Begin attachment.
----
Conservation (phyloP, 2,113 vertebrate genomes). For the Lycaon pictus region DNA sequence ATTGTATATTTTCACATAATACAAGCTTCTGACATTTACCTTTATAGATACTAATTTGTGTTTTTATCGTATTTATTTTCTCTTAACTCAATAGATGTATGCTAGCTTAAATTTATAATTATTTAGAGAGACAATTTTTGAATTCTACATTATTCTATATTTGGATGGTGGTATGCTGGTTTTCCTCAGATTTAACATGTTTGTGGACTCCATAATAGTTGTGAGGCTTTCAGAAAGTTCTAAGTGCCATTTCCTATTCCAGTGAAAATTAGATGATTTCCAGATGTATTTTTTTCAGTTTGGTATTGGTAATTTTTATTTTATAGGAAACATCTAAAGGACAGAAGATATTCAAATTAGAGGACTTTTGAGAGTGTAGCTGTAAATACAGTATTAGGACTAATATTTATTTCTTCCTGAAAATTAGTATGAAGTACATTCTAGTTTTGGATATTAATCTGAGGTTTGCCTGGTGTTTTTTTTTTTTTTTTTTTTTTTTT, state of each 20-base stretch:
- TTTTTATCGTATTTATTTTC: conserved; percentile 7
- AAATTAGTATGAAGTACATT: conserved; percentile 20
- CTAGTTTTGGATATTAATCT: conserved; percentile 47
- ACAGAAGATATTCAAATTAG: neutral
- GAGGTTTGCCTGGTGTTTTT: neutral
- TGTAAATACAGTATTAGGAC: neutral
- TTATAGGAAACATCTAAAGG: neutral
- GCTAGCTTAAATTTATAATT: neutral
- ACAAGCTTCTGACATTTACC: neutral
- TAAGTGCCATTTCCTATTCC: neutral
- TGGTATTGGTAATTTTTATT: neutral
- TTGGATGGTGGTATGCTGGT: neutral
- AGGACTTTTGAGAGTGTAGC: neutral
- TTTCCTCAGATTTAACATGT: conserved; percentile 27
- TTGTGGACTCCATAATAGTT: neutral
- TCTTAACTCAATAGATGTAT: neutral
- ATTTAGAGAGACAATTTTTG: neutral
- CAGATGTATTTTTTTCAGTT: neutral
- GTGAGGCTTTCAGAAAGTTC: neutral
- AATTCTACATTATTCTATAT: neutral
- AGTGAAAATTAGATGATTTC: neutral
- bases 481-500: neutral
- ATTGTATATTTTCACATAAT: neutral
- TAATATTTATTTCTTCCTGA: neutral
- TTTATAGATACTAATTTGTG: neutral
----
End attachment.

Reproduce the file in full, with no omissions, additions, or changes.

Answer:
Conservation (phyloP, 2,113 vertebrate genomes). For the Lycaon pictus region DNA sequence ATTGTATATTTTCACATAATACAAGCTTCTGACATTTACCTTTATAGATACTAATTTGTGTTTTTATCGTATTTATTTTCTCTTAACTCAATAGATGTATGCTAGCTTAAATTTATAATTATTTAGAGAGACAATTTTTGAATTCTACATTATTCTATATTTGGATGGTGGTATGCTGGTTTTCCTCAGATTTAACATGTTTGTGGACTCCATAATAGTTGTGAGGCTTTCAGAAAGTTCTAAGTGCCATTTCCTATTCCAGTGAAAATTAGATGATTTCCAGATGTATTTTTTTCAGTTTGGTATTGGTAATTTTTATTTTATAGGAAACATCTAAAGGACAGAAGATATTCAAATTAGAGGACTTTTGAGAGTGTAGCTGTAAATACAGTATTAGGACTAATATTTATTTCTTCCTGAAAATTAGTATGAAGTACATTCTAGTTTTGGATATTAATCTGAGGTTTGCCTGGTGTTTTTTTTTTTTTTTTTTTTTTTTT, state of each 20-base stretch:
- TTTTTATCGTATTTATTTTC: conserved; percentile 7
- AAATTAGTATGAAGTACATT: conserved; percentile 20
- CTAGTTTTGGATATTAATCT: conserved; percentile 47
- ACAGAAGATATTCAAATTAG: neutral
- GAGGTTTGCCTGGTGTTTTT: neutral
- TGTAAATACAGTATTAGGAC: neutral
- TTATAGGAAACATCTAAAGG: neutral
- GCTAGCTTAAATTTATAATT: neutral
- ACAAGCTTCTGACATTTACC: neutral
- TAAGTGCCATTTCCTATTCC: neutral
- TGGTATTGGTAATTTTTATT: neutral
- TTGGATGGTGGTATGCTGGT: neutral
- AGGACTTTTGAGAGTGTAGC: neutral
- TTTCCTCAGATTTAACATGT: conserved; percentile 27
- TTGTGGACTCCATAATAGTT: neutral
- TCTTAACTCAATAGATGTAT: neutral
- ATTTAGAGAGACAATTTTTG: neutral
- CAGATGTATTTTTTTCAGTT: neutral
- GTGAGGCTTTCAGAAAGTTC: neutral
- AATTCTACATTATTCTATAT: neutral
- AGTGAAAATTAGATGATTTC: neutral
- bases 481-500: neutral
- ATTGTATATTTTCACATAAT: neutral
- TAATATTTATTTCTTCCTGA: neutral
- TTTATAGATACTAATTTGTG: neutral